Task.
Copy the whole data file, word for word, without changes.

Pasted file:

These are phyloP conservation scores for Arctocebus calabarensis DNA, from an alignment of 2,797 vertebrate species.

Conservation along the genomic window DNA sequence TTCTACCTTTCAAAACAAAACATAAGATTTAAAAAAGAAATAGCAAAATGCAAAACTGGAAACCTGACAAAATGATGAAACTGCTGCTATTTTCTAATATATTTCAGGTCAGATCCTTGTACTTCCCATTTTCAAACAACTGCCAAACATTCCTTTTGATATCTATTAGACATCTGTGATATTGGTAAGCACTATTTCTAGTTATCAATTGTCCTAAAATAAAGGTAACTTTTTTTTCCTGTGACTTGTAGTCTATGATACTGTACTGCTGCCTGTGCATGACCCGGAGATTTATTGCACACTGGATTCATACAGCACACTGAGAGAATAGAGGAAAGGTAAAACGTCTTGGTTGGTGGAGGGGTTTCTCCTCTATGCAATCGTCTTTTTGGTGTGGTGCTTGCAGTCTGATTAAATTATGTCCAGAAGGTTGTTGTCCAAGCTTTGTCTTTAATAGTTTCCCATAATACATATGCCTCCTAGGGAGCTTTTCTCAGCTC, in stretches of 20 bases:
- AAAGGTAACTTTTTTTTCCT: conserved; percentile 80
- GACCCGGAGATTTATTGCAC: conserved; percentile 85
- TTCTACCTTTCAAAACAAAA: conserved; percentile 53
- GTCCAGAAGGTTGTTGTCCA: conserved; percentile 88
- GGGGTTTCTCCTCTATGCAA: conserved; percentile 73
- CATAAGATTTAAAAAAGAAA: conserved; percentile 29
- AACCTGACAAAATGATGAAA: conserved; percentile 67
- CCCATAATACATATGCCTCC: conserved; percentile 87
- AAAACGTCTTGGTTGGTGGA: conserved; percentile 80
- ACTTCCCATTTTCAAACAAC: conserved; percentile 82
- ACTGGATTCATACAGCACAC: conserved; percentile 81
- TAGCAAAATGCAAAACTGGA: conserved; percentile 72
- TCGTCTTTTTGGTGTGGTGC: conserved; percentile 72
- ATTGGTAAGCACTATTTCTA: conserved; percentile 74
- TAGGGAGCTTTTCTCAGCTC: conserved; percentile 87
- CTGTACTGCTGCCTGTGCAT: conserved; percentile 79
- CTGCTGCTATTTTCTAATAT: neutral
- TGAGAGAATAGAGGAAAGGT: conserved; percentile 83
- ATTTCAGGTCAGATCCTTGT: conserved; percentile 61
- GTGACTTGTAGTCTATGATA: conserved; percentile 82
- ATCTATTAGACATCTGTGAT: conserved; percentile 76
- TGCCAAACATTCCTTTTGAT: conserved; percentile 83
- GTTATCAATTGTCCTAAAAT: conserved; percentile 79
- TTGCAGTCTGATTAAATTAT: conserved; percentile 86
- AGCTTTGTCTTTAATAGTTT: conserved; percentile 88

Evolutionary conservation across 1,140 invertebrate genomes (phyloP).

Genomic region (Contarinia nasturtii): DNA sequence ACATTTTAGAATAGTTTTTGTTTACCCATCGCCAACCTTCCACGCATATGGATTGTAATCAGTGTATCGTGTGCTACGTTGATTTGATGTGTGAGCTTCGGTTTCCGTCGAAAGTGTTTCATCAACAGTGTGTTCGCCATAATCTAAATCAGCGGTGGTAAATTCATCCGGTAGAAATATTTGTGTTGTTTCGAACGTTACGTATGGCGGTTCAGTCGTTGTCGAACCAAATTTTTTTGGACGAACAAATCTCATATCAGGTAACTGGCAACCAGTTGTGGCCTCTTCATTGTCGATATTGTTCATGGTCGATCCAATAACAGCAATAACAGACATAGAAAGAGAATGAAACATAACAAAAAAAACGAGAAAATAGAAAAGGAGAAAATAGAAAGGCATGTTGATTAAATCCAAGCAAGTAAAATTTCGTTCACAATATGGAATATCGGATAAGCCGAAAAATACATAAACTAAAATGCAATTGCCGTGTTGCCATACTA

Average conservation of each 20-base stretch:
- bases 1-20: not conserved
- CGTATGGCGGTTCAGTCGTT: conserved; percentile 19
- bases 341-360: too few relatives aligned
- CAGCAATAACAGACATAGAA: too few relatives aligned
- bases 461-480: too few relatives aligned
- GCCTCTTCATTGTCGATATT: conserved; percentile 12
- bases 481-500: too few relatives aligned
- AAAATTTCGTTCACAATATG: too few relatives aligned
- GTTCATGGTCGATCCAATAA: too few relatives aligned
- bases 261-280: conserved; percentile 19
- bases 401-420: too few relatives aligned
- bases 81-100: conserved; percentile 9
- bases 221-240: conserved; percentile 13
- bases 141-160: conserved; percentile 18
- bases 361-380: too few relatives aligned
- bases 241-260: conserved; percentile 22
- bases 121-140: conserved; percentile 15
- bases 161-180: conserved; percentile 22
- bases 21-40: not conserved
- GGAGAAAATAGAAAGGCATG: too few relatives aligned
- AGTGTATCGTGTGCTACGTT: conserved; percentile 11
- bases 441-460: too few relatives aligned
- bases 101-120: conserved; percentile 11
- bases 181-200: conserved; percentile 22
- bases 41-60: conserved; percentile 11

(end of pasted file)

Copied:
These are phyloP conservation scores for Arctocebus calabarensis DNA, from an alignment of 2,797 vertebrate species.

Conservation along the genomic window DNA sequence TTCTACCTTTCAAAACAAAACATAAGATTTAAAAAAGAAATAGCAAAATGCAAAACTGGAAACCTGACAAAATGATGAAACTGCTGCTATTTTCTAATATATTTCAGGTCAGATCCTTGTACTTCCCATTTTCAAACAACTGCCAAACATTCCTTTTGATATCTATTAGACATCTGTGATATTGGTAAGCACTATTTCTAGTTATCAATTGTCCTAAAATAAAGGTAACTTTTTTTTCCTGTGACTTGTAGTCTATGATACTGTACTGCTGCCTGTGCATGACCCGGAGATTTATTGCACACTGGATTCATACAGCACACTGAGAGAATAGAGGAAAGGTAAAACGTCTTGGTTGGTGGAGGGGTTTCTCCTCTATGCAATCGTCTTTTTGGTGTGGTGCTTGCAGTCTGATTAAATTATGTCCAGAAGGTTGTTGTCCAAGCTTTGTCTTTAATAGTTTCCCATAATACATATGCCTCCTAGGGAGCTTTTCTCAGCTC, in stretches of 20 bases:
- AAAGGTAACTTTTTTTTCCT: conserved; percentile 80
- GACCCGGAGATTTATTGCAC: conserved; percentile 85
- TTCTACCTTTCAAAACAAAA: conserved; percentile 53
- GTCCAGAAGGTTGTTGTCCA: conserved; percentile 88
- GGGGTTTCTCCTCTATGCAA: conserved; percentile 73
- CATAAGATTTAAAAAAGAAA: conserved; percentile 29
- AACCTGACAAAATGATGAAA: conserved; percentile 67
- CCCATAATACATATGCCTCC: conserved; percentile 87
- AAAACGTCTTGGTTGGTGGA: conserved; percentile 80
- ACTTCCCATTTTCAAACAAC: conserved; percentile 82
- ACTGGATTCATACAGCACAC: conserved; percentile 81
- TAGCAAAATGCAAAACTGGA: conserved; percentile 72
- TCGTCTTTTTGGTGTGGTGC: conserved; percentile 72
- ATTGGTAAGCACTATTTCTA: conserved; percentile 74
- TAGGGAGCTTTTCTCAGCTC: conserved; percentile 87
- CTGTACTGCTGCCTGTGCAT: conserved; percentile 79
- CTGCTGCTATTTTCTAATAT: neutral
- TGAGAGAATAGAGGAAAGGT: conserved; percentile 83
- ATTTCAGGTCAGATCCTTGT: conserved; percentile 61
- GTGACTTGTAGTCTATGATA: conserved; percentile 82
- ATCTATTAGACATCTGTGAT: conserved; percentile 76
- TGCCAAACATTCCTTTTGAT: conserved; percentile 83
- GTTATCAATTGTCCTAAAAT: conserved; percentile 79
- TTGCAGTCTGATTAAATTAT: conserved; percentile 86
- AGCTTTGTCTTTAATAGTTT: conserved; percentile 88

Evolutionary conservation across 1,140 invertebrate genomes (phyloP).

Genomic region (Contarinia nasturtii): DNA sequence ACATTTTAGAATAGTTTTTGTTTACCCATCGCCAACCTTCCACGCATATGGATTGTAATCAGTGTATCGTGTGCTACGTTGATTTGATGTGTGAGCTTCGGTTTCCGTCGAAAGTGTTTCATCAACAGTGTGTTCGCCATAATCTAAATCAGCGGTGGTAAATTCATCCGGTAGAAATATTTGTGTTGTTTCGAACGTTACGTATGGCGGTTCAGTCGTTGTCGAACCAAATTTTTTTGGACGAACAAATCTCATATCAGGTAACTGGCAACCAGTTGTGGCCTCTTCATTGTCGATATTGTTCATGGTCGATCCAATAACAGCAATAACAGACATAGAAAGAGAATGAAACATAACAAAAAAAACGAGAAAATAGAAAAGGAGAAAATAGAAAGGCATGTTGATTAAATCCAAGCAAGTAAAATTTCGTTCACAATATGGAATATCGGATAAGCCGAAAAATACATAAACTAAAATGCAATTGCCGTGTTGCCATACTA

Average conservation of each 20-base stretch:
- bases 1-20: not conserved
- CGTATGGCGGTTCAGTCGTT: conserved; percentile 19
- bases 341-360: too few relatives aligned
- CAGCAATAACAGACATAGAA: too few relatives aligned
- bases 461-480: too few relatives aligned
- GCCTCTTCATTGTCGATATT: conserved; percentile 12
- bases 481-500: too few relatives aligned
- AAAATTTCGTTCACAATATG: too few relatives aligned
- GTTCATGGTCGATCCAATAA: too few relatives aligned
- bases 261-280: conserved; percentile 19
- bases 401-420: too few relatives aligned
- bases 81-100: conserved; percentile 9
- bases 221-240: conserved; percentile 13
- bases 141-160: conserved; percentile 18
- bases 361-380: too few relatives aligned
- bases 241-260: conserved; percentile 22
- bases 121-140: conserved; percentile 15
- bases 161-180: conserved; percentile 22
- bases 21-40: not conserved
- GGAGAAAATAGAAAGGCATG: too few relatives aligned
- AGTGTATCGTGTGCTACGTT: conserved; percentile 11
- bases 441-460: too few relatives aligned
- bases 101-120: conserved; percentile 11
- bases 181-200: conserved; percentile 22
- bases 41-60: conserved; percentile 11